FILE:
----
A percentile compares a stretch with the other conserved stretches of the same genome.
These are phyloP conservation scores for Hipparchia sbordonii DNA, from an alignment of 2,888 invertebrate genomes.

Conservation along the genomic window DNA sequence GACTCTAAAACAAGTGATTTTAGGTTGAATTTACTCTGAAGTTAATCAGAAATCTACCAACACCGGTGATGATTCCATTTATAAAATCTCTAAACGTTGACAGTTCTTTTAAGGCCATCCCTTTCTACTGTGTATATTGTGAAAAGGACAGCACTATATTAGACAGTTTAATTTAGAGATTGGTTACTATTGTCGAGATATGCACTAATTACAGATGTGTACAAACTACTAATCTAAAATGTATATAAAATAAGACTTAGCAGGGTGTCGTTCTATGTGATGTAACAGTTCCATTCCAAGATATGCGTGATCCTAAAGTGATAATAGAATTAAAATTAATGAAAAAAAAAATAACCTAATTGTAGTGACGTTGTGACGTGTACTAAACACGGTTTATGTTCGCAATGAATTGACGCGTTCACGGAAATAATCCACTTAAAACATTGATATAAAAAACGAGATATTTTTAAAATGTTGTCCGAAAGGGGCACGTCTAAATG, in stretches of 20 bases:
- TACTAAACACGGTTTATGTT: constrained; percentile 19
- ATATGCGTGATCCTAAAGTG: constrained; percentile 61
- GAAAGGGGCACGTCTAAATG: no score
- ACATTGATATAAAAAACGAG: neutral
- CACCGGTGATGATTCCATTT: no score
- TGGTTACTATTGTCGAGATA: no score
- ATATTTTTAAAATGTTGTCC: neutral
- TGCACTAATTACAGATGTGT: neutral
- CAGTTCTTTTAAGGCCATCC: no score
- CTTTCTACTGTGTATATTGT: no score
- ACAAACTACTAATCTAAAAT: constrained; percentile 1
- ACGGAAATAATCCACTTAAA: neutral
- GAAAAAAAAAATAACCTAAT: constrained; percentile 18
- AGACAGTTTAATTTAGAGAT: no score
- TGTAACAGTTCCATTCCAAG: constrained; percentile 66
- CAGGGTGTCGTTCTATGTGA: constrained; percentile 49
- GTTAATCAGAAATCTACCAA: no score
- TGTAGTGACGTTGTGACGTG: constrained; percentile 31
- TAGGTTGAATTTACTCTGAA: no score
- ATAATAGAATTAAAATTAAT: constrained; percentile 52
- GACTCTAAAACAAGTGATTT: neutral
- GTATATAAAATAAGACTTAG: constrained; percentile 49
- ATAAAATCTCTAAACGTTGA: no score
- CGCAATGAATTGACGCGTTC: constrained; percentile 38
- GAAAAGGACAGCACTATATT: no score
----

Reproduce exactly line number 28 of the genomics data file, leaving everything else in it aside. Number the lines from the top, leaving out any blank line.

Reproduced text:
- GAAAAGGACAGCACTATATT: no score